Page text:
When do banks have a fiduciary duty?
It is not uncommon for New Jersey banks and other financial institutions to offer services that involve the institutions acting as fiduciaries. These services typically involve handling personal matters on behalf of a client and doing what is right and necessary to obtain some kind of benefit for the client. However, it is important to remember that not every financial institution or position involves fiduciary duty, so bank owners and operators would be wise to understand when they have this duty and what could happen if it is breached.
If a banker has a fiduciary duty to a client, that individual must act in the best interests of the client. This duty requires that the fiduciary acts in a trustworthy, honest and loyal manner. If that does not happen and the client suffers harm because of a breach of that duty, it is possible for the banker or financial institution as a whole to face legal action.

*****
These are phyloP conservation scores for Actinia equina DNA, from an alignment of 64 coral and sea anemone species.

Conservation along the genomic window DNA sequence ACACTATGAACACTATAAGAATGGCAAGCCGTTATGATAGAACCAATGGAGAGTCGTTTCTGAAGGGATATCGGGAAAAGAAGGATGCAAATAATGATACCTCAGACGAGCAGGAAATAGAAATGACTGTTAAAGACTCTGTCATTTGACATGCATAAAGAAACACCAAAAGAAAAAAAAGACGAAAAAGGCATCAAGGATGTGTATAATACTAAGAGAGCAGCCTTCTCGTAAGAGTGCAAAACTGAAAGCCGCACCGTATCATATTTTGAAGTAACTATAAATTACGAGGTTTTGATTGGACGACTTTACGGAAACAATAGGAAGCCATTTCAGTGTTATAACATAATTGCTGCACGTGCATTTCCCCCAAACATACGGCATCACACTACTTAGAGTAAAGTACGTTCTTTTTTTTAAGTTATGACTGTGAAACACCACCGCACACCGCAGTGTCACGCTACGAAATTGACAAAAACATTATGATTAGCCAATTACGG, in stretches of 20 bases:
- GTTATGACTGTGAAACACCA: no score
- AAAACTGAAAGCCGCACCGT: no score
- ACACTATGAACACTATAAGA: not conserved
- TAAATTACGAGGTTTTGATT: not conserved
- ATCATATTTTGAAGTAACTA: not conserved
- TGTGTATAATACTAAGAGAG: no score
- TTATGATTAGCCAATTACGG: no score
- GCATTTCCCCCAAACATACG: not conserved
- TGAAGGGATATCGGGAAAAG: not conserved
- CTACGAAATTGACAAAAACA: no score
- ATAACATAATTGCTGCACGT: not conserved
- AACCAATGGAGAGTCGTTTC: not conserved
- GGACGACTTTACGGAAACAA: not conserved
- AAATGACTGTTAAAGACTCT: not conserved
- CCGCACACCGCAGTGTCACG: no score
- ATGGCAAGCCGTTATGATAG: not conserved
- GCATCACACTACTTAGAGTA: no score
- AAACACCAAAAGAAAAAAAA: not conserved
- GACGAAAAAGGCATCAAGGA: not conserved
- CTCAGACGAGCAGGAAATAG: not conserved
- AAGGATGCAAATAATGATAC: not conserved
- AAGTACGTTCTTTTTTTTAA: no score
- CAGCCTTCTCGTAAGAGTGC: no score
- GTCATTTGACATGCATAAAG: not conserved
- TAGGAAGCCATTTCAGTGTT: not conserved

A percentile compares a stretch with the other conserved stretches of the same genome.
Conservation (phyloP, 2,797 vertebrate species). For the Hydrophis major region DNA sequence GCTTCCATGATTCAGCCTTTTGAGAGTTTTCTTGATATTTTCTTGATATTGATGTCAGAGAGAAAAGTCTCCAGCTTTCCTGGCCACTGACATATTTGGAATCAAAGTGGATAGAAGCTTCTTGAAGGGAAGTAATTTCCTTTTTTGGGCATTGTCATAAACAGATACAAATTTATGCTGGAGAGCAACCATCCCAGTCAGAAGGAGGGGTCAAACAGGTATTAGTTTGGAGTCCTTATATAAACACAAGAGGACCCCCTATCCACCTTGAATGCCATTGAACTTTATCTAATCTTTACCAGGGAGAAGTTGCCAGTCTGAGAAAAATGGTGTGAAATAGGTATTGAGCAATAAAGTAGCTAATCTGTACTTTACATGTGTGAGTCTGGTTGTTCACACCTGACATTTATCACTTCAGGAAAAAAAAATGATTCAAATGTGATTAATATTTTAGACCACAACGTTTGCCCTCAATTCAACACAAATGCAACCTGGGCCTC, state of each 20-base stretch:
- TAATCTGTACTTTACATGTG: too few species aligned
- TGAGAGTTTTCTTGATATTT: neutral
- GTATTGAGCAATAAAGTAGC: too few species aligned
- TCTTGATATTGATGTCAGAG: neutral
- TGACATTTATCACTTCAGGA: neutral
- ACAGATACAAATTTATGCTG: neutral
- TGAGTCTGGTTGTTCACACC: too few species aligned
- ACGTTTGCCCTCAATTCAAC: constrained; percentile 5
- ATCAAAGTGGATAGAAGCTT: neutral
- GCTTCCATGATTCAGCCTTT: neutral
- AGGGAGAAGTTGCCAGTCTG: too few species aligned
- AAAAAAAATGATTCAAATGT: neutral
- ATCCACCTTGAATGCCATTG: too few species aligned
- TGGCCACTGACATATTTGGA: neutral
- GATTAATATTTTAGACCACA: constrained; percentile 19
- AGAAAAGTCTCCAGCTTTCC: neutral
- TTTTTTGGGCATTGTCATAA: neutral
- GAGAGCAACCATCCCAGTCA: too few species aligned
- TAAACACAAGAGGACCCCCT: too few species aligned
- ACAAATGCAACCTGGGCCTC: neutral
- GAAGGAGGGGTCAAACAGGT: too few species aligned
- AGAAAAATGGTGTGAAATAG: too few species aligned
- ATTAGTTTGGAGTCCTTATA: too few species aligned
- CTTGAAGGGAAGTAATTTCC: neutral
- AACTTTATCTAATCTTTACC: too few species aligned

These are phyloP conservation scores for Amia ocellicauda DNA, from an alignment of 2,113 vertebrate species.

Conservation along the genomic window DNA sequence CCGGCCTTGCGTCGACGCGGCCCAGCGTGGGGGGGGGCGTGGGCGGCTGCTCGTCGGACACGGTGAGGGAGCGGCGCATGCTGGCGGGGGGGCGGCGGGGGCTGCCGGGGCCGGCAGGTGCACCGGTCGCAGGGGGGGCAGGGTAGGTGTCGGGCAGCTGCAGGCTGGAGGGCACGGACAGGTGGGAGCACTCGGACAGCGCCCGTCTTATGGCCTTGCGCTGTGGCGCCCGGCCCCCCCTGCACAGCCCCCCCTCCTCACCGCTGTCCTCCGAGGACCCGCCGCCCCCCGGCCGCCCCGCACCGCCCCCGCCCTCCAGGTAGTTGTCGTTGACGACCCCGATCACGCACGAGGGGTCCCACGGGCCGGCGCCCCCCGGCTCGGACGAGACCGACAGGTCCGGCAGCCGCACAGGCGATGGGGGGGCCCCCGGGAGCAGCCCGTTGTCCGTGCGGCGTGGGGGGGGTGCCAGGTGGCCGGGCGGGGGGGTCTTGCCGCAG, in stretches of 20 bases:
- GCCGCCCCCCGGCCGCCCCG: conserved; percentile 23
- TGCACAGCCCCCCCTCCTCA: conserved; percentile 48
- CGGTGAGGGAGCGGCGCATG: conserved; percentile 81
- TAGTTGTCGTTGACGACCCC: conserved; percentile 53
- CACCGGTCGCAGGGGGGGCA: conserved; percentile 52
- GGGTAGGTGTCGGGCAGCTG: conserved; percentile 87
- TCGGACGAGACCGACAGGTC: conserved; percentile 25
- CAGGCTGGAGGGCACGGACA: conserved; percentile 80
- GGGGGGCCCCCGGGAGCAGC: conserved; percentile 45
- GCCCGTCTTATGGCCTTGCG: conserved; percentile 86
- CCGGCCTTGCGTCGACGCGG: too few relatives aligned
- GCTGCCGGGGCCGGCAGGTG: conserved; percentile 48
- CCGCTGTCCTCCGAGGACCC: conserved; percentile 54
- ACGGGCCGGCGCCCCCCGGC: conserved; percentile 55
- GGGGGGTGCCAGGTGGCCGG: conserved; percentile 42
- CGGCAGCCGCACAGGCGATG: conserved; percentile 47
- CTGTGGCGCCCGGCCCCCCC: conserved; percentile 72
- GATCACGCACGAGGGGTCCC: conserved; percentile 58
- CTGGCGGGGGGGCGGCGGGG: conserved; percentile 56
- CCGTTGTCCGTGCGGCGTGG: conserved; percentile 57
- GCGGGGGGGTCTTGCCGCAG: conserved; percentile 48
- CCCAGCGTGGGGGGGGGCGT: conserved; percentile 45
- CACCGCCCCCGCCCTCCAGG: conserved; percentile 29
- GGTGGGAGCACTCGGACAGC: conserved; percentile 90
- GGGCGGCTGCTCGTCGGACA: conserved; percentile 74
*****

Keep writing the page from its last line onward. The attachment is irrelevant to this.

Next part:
Some common services that banking institutions offer that may require a fiduciary relationship include the following:
- Trust administration
- Executor duties when closing an estate
- Bill paying services
- Financial advisory services
Because acting in a fiduciary capacity comes with many obligations as well as risks, New Jersey banking and financial institutions will certainly want to determine which of their services may have this obligation. If not handled properly, these institutions could easily find themselves in difficult legal predicaments. Fortunately, experienced banking attorneys could help individuals and entities better understand their duties and how to avoid a breach of those duties that could lead to negative repercussions.